Wednesday, May 02, 2012

Wednesday Western - Nez Perce Tale


Gearing up for the release of the third book of my Spirit Tirlogy I'd like to tell you about a Nez Perce Tale I read while researching for the trilogy.

Native Americans have long held the belief that animals carry spirits and those spirits were called upon to help with hunts, battles, and the day to day living required when you are living off the land. These spirits were depicted in drawing, ceremonies with elaborate costumes, and in their stories. Many myths/legends have the main characters of Coyote, bear, skunk, and weasel.

These tales were told around campfires at night. The stories had morals like our fairy tales and fables. Only the characters in the stories were rarely human and always they told of lessons. Sometimes lessons for children and sometimes lessons for adults. And always they told of human foibles through the animals.

Here is a Nez Perce tale:
Coyote was a wise man, and Fox was slow-witted. Coyote said to Fox, "Now we shall have to get up some scheme to procure food. You are slow-witted, just like your father. My father was not that way: he was wise. I have taken after my father."

They were in their camp; and Coyote said to Fox, "If you keep perfectly still and do not move, we shall get some food." Then Coyote began thus: "I wish that I and my friend could hear the sound of five packs of food falling at the door!" Then they heard five sounds: "tlitluk, tlitluk, tlitluk, tlitluk, tlitluk!" Coyote jumped up and ran out, and there he saw five packs lying at the door. He took the three largest ones for his share, and left the two smallest ones for Fox. The large packs that Coyote got were all dry meat without any fat, but the two little packs contained fine meat. In three days Coyote had eaten all his poor meat; while Fox had a great deal left, because his was so very rich. On the fourth morning Coyote was hungry, and kept his eye on Fox to see if he had eaten all his share. Now, Fox had eaten only one of his packs, so Coyote jumped over and took the other. Then he said to Fox, "You are a fine fellow never to divide up with your friend!"

Five times they repeated the magic act and got food, but the sixth time Coyote wanted to see who brought them the meat. So he said to Fox, "I am going to see the man who gives us meat." Fox replied, "You had better not try to do that, because this is the only way we can get food." But Coyote was determined to see. He stood at the door, and cut a peep-hole so that he could look out with one eye. Then he repeated the wish; and when the packs fell, he saw a man going up over the ridge who wore long hair in a wig. This man was Deer Tick. Coyote shouted after him, "Oh, you man with the wig, you go over the mountain!"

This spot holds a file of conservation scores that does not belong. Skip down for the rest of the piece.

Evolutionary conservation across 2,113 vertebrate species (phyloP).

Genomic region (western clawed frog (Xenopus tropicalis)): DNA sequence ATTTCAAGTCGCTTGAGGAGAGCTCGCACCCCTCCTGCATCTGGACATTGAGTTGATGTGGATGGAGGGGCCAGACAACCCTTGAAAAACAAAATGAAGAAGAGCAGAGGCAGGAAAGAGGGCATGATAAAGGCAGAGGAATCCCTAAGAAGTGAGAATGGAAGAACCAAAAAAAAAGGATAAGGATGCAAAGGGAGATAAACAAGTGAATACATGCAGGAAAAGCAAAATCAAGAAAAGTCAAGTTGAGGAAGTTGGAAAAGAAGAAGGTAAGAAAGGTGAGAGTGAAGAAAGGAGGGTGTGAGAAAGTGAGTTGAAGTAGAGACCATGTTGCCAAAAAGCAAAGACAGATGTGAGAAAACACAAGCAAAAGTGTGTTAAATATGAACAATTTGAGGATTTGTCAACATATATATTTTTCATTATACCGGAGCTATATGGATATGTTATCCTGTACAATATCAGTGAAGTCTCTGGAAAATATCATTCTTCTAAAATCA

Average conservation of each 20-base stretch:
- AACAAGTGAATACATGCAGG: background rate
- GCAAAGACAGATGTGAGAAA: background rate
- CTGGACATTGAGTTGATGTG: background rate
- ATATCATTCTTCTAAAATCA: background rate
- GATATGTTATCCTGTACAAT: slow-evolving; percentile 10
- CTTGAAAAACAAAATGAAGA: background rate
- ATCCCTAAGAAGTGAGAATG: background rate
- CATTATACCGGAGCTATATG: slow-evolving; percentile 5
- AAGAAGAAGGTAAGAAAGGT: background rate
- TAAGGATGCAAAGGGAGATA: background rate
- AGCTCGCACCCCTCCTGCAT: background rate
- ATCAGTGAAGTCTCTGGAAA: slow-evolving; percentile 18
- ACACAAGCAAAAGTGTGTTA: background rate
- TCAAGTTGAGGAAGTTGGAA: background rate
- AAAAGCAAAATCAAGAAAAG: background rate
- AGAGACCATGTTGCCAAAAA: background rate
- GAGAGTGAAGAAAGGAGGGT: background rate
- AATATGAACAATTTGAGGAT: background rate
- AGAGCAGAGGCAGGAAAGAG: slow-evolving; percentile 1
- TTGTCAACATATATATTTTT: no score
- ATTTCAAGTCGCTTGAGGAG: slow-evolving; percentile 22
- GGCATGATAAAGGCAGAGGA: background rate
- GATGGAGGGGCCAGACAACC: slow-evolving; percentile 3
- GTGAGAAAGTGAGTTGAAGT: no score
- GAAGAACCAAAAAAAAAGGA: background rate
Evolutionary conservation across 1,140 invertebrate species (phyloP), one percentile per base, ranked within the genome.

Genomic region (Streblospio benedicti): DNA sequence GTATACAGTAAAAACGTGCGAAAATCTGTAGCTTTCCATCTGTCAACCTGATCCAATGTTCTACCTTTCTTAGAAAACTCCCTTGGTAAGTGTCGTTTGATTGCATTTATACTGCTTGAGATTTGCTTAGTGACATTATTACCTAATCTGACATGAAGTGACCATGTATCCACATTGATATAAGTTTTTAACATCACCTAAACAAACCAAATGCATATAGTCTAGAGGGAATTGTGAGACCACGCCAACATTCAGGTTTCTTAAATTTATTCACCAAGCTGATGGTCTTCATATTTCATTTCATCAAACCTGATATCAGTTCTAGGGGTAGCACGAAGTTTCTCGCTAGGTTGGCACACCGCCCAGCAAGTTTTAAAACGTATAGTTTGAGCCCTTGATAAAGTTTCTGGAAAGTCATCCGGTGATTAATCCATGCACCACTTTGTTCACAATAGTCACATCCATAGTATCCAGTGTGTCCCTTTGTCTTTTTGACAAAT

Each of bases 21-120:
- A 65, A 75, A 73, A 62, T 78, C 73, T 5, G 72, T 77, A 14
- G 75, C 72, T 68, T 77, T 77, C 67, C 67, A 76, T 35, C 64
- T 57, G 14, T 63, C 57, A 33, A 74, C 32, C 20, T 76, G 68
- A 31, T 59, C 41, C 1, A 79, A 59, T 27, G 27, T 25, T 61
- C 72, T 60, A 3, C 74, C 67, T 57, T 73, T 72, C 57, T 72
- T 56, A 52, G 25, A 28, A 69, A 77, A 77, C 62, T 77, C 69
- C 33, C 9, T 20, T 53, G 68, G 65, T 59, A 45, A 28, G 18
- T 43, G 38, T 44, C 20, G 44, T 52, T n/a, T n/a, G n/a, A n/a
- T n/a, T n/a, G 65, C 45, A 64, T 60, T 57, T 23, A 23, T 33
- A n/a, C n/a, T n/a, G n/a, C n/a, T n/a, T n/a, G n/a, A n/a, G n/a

Think you they got food again from the man Coyote had shamed? [When this rhetorical question is asked, the chorus is "No!"]

References

Nez Perce Tales, By Herbert J. Spinden, 1907
From Blue Panther Keeper of Stories.

Tales of the Nez Perce by Donald M. Hines,
Ye Galleon Press; Fairfield, Washington, 1999

12 comments:

terri patrick said...

Fascinating. I'm glad I'm more a fox than a coyote. And Deer Tick? I totally trust your research but - Deer Tick? The carrier of Lyme Disease? Even more fascinating.

I'm with the chorus on this.

Paty Jager said...

The Indians didn't know about Lyme disease and they used every living creature in their tales.

Tanya Hanson said...

Wonderful legend, Paty. As you know, I am a big Nez Perce fan and I learn so much from you. Best wishes on the new release.

Paisley Kirkpatrick said...

I love the legends. When I was a Camp Fire leader, we celebrated Indian lore and we all loved them. I think their legends are so very well thought out and have such great moral value.

Love your covers. Brilliant art work.

Paty Jager said...

Tanya, Thanks for stopping in and your wishes.

Paisley, That was the whole reason behind the Indian stories to teach morals. It was how they taught the children how to behave and learn about their people. Thanks! I love my covers too!

Susan Macatee said...

Congrats on your new release, Paty! Gorgeous cover!!

Paty Jager said...

Thanks, Susan!

Lauri said...

Interesting tale! And what a beautiful cover! Congrats on yet another fine story.

Paty Jager said...

Thank you, Lauri!

M. S. Spencer said...

Interesting--My MA thesis in grad school used the theory of structuralism (of myth). You might find Levi-Strauss' works useful.Email me if you'd like some links. M. S. Spencer

msspencerauthor said...

Oops! email: meredith@meredithellsworth.com

Paty Jager said...

Thanks for stopping in and commenting, Meredith. The theory of structuralism of myth sounds interesting.